Submitted to: Irrigation and Drainage International Symposium Proceedings
Publication Type: Peer Reviewed Journal
Publication Acceptance Date: 10/1/1998
Publication Date: N/A
Citation: N/A Interpretive Summary: Disposal of saline drainage water is a significant problem facing irrigated agriculture throughout the world. Results of the San Joaquin Drainage Program Study indicated that source control was one of the most effective ways of reducing drainage water volume. Practices included in source control were improved irrigation management, changes in irrigation systems being used, and improvements in irrigation efficiency. This paper describes irrigation management techniques which contribute to source control by implementing new irrigation technologies (subsurface drip irrigation) and improvements in irrigation management. Incorporating cotton water use from shallow ground water into the irrigation schedule and management resulted in less applied water, reduced deep percolation losses, and a reduction in the drainage flows. This technique is applicable in areas with shallow ground water at a depth of less than 2 m and with an electrical conductivity (EC) less than 15 dS/m.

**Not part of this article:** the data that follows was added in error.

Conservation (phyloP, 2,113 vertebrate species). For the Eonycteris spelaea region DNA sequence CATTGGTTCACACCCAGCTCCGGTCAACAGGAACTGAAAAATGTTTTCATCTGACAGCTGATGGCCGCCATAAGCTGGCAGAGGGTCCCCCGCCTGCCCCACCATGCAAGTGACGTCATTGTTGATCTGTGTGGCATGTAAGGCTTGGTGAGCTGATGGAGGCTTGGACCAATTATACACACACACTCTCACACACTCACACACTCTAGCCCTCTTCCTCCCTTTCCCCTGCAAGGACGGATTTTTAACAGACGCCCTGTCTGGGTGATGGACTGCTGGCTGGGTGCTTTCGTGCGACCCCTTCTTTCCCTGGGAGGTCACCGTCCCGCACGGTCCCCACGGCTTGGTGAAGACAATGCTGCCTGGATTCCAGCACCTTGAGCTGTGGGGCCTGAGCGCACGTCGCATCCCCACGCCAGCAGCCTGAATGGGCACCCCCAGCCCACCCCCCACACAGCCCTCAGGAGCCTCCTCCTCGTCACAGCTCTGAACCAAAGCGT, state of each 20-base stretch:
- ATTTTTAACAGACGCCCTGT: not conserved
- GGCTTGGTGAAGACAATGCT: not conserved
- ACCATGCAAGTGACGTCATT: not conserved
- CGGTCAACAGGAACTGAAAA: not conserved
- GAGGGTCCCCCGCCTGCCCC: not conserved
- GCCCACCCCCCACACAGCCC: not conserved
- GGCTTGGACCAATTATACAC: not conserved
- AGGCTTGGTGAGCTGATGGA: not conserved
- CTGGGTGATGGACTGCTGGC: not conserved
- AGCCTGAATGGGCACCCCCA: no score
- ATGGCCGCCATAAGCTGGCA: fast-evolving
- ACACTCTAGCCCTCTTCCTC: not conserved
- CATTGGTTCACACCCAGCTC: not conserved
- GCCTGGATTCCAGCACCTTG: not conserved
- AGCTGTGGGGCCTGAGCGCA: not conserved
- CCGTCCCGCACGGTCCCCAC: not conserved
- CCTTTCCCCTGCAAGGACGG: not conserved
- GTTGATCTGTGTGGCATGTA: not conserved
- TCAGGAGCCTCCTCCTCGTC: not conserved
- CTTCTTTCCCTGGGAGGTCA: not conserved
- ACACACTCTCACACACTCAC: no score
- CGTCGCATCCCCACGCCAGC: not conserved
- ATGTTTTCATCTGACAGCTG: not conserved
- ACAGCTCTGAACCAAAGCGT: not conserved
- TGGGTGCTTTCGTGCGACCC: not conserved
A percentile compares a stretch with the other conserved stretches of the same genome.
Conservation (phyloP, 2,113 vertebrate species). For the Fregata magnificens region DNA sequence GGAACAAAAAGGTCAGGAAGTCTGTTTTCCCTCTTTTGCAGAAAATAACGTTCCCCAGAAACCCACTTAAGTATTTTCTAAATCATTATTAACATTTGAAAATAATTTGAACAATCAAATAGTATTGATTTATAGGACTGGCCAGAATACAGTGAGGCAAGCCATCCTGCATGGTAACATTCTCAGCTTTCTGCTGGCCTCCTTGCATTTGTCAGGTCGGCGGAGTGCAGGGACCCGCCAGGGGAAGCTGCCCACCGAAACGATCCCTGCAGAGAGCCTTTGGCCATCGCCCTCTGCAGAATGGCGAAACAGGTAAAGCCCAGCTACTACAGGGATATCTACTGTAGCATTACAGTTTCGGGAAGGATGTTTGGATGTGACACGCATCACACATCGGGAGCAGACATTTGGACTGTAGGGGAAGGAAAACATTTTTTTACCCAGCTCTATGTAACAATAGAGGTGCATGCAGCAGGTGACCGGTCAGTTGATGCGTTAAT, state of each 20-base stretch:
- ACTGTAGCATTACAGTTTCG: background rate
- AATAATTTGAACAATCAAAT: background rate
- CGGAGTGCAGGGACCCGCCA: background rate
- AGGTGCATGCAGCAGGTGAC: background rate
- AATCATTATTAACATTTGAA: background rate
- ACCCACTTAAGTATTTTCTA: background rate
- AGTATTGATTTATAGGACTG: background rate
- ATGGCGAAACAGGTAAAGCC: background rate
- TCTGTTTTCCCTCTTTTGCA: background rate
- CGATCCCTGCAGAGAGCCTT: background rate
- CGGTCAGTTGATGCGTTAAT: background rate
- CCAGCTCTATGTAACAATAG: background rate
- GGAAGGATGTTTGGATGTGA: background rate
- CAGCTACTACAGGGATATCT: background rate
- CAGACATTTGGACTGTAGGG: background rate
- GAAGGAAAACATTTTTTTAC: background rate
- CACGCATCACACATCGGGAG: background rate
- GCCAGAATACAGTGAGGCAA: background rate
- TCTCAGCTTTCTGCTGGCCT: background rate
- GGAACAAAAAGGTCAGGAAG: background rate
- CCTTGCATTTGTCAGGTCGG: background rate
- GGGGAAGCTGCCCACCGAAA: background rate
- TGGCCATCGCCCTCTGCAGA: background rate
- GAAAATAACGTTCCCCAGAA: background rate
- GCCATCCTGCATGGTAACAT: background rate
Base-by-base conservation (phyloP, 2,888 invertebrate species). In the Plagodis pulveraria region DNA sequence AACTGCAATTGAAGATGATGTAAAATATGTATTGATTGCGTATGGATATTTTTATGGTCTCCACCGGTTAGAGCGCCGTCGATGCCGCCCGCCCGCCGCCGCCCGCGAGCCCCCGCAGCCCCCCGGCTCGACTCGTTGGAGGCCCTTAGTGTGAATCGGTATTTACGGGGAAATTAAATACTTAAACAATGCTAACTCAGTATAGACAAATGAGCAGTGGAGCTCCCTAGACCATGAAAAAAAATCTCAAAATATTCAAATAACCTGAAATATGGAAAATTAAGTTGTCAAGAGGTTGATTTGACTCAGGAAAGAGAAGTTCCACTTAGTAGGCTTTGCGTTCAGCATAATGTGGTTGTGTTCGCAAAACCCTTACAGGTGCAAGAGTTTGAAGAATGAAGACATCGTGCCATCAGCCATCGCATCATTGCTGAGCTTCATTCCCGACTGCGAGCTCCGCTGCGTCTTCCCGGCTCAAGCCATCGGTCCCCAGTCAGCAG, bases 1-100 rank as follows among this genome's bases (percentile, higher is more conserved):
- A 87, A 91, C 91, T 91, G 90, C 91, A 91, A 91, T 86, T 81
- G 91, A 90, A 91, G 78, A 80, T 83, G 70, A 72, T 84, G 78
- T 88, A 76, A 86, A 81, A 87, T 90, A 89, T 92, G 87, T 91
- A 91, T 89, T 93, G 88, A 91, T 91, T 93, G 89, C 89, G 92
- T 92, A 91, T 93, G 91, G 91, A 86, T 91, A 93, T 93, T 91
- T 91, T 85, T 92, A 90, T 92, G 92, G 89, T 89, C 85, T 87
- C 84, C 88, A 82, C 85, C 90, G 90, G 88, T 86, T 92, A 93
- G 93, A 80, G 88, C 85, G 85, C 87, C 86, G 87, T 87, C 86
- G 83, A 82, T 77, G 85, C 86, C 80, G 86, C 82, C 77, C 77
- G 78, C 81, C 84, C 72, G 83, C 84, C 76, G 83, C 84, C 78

Technical Abstract: Precisely irrigating a crop in the presence of shallow ground water is difficult because the ground water contribution to the crop water requirement is unknown for most crops. This paper presents the results of irrigating cotton in the presence of shallow ground water using subsurface drip, sprinkler, furrow, and flood irrigation. Yields were generally higher with the pressurized systems compared to the flood and furrow systems. A crop coefficient which accounted for shallow ground water use by cotton was effectively used in reducing the total applied water without reducing yields. Sprinkler irrigation was effective in reducing leaf yellowing of cotton grown in clay soils.